Odysseus: What His Decisions Say Essay

765 words - 3 pages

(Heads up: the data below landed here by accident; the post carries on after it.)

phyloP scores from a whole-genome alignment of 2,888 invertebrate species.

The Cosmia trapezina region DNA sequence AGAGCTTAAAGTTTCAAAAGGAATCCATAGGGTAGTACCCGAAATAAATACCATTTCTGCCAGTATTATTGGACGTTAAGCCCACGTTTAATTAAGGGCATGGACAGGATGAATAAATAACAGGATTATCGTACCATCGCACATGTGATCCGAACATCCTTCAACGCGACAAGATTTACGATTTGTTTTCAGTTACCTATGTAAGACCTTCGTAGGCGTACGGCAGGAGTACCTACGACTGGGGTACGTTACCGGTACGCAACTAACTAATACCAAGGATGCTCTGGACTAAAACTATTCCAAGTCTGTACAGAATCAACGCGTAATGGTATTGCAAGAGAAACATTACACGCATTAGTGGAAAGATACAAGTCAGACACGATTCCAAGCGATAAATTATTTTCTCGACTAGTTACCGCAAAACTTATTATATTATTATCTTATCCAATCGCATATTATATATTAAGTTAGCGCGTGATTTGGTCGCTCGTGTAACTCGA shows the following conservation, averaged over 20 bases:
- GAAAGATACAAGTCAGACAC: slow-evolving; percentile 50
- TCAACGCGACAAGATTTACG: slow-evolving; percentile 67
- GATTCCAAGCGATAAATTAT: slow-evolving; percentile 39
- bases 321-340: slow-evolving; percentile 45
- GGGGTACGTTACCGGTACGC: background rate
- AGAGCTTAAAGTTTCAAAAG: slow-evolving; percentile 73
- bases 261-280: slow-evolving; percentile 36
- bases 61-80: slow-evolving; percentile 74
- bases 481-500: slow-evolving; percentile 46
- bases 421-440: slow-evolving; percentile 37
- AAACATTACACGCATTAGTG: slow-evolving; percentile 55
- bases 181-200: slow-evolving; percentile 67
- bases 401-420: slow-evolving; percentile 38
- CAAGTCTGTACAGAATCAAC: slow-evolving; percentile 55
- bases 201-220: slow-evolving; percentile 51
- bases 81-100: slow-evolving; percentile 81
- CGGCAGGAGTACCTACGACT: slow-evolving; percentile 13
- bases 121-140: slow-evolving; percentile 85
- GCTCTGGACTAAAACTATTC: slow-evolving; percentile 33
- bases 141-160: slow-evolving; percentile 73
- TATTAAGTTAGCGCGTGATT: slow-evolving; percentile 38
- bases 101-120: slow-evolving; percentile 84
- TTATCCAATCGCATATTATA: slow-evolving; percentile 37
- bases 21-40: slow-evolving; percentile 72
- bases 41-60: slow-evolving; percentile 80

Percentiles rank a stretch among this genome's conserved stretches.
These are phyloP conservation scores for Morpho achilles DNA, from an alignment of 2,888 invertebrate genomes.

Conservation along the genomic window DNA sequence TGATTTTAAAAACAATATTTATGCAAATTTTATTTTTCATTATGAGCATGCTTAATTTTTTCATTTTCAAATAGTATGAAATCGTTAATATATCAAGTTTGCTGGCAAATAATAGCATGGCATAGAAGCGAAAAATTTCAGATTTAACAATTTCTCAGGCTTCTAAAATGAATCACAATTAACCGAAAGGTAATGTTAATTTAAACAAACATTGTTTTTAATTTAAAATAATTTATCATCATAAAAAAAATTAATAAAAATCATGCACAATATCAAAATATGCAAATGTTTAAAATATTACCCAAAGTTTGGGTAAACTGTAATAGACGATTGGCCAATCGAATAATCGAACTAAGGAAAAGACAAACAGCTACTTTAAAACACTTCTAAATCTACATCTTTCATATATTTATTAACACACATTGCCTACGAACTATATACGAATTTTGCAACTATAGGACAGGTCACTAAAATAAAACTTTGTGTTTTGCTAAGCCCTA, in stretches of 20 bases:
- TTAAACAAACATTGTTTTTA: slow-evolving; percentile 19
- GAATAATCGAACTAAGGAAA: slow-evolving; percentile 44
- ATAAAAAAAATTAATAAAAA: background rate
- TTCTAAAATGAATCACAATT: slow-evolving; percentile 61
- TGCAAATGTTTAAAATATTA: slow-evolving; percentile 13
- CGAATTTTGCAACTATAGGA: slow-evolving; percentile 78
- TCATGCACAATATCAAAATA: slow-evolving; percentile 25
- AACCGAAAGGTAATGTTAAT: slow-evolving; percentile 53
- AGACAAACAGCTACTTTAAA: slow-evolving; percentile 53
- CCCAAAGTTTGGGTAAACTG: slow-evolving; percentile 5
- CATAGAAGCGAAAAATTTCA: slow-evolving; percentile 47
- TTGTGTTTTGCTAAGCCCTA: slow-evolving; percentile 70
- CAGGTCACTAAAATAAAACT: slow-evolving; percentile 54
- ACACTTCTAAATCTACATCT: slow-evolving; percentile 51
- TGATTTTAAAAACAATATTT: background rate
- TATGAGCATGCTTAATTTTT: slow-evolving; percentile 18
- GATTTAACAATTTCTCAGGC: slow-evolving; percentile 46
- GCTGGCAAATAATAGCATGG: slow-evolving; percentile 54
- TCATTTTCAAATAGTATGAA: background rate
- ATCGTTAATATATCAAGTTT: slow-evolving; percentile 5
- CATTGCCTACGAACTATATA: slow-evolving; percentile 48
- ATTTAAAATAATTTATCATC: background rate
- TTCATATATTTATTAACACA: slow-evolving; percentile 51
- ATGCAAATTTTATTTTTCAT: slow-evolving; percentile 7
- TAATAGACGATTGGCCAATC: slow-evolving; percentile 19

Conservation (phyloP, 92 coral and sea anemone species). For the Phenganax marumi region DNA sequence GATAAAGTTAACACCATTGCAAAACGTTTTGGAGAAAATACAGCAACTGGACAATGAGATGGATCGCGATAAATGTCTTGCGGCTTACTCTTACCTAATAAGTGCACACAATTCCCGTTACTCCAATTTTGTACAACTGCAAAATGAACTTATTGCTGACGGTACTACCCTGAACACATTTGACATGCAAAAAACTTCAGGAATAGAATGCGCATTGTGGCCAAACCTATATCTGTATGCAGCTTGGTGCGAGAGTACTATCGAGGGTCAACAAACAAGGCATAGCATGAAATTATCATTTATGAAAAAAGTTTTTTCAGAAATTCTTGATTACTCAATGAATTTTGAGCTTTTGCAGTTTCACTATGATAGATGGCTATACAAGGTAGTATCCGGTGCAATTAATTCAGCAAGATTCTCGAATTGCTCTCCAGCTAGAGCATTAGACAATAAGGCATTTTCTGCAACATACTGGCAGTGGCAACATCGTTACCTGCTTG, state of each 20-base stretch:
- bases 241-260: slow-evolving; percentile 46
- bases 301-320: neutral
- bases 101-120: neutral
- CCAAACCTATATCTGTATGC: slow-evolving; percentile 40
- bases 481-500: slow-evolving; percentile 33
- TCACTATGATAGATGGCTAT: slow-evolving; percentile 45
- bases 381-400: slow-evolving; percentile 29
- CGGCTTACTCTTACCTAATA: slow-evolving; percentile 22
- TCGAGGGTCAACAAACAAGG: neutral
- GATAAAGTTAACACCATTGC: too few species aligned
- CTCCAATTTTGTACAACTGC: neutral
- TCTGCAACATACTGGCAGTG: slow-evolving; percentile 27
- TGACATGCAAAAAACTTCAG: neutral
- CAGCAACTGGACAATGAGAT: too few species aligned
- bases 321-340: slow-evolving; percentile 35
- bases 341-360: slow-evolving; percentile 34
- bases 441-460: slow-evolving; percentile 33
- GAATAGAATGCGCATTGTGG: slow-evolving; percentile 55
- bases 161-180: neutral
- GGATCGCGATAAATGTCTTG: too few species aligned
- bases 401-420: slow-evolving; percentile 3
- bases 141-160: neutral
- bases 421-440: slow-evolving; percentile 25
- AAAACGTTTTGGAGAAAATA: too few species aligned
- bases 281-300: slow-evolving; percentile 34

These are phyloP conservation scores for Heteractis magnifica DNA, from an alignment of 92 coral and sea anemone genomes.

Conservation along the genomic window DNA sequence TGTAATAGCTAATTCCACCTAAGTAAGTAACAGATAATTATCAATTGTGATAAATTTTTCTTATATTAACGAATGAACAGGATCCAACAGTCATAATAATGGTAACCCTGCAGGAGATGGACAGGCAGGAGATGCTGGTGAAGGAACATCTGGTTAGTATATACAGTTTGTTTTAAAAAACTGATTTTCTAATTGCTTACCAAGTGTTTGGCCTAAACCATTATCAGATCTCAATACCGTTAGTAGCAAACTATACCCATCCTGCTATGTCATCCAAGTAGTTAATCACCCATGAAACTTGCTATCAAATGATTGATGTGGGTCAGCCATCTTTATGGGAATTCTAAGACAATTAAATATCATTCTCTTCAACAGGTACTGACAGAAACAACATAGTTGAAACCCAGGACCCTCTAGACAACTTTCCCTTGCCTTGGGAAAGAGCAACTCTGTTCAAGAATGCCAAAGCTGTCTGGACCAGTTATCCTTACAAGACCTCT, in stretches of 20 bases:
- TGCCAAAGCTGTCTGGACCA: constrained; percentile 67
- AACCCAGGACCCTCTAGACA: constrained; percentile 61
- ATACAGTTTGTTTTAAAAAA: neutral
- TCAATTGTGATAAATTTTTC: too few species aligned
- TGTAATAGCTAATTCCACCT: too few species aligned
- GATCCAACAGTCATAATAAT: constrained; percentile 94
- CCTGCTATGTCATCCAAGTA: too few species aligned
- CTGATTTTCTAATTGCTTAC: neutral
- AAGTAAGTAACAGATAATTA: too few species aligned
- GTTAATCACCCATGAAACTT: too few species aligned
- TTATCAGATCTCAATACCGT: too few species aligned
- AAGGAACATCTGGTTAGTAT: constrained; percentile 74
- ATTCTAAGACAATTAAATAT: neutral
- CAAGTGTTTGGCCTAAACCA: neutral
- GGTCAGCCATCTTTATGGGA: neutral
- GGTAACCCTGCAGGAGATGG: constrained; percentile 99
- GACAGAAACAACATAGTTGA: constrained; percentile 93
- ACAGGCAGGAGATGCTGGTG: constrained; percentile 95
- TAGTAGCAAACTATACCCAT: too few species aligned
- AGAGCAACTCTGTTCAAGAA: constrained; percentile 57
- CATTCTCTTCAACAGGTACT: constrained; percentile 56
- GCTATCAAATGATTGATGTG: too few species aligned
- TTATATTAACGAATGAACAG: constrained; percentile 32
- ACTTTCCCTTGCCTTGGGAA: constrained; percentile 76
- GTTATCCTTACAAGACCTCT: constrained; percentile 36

Odysseus, the ever-famous Greek hero of legend and protagonist of The Odyssey, is a complex and intriguing character. Obstacles and temptations face Odysseus throughout the story, but especially so in the very eventful Books IX through XII. He is most well known for his great strength, valor, and leadership, but I don't find any of these attributes to be his more memorable or noteworthy. Through his decisions in Books IX through XII, Odysseus displays his two most important traits: his great cunning and his excessive pride.First off, Odysseus is an extremely clever, cunning man. The first example of this is his defeating the terrifying Cyclops, Polyphemus. He makes several shrewd maneuvers in this triumph. First of all, he elects to not fight Polyphemus immediately, as he realizes that he is the only one strong enough to open the rock door of the cave. Later, Odysseus tells a drunken Polyphemus that his name is "Nobody." The genius of this is shown when Polyphemus yells that "Nobody" is killing him, confusing his neighbors so that they don't come to his assistance. Finally, he is the one to devise a plan of escape after blinding the Cyclops; he and his companions ride out on the bellies of the Cyclops' sheep.In Book XII, Odysseus provides yet another great example of his cunning. With a little advice from Circe, he devises a plan from to pass the island of the seductive Sirens. He has his men plug their ears with beeswax and tie him to the mass of the ship. He is therefore the only one who hears the songs, and they are so tempting he begs to be released, but he had warned his men of that, and so they refuse. Going to the island of the Sirens is a famous example of a temptation, and like many times throughout the story, Odysseus outsmarts his adversity in order to avoid this.However, Odysseus is often held back by his worst flaw- his Achilles' heel- his hubris. At first, I didn't think this was too serious of a weakness, but Books IX through XII offer a plethora of examples of Odysseus' hubristic ways. Firstly, Odysseus is greedy and prideful after sacking Ismarus, and this leads to dozens of his men dying at the hands of the reinforced...

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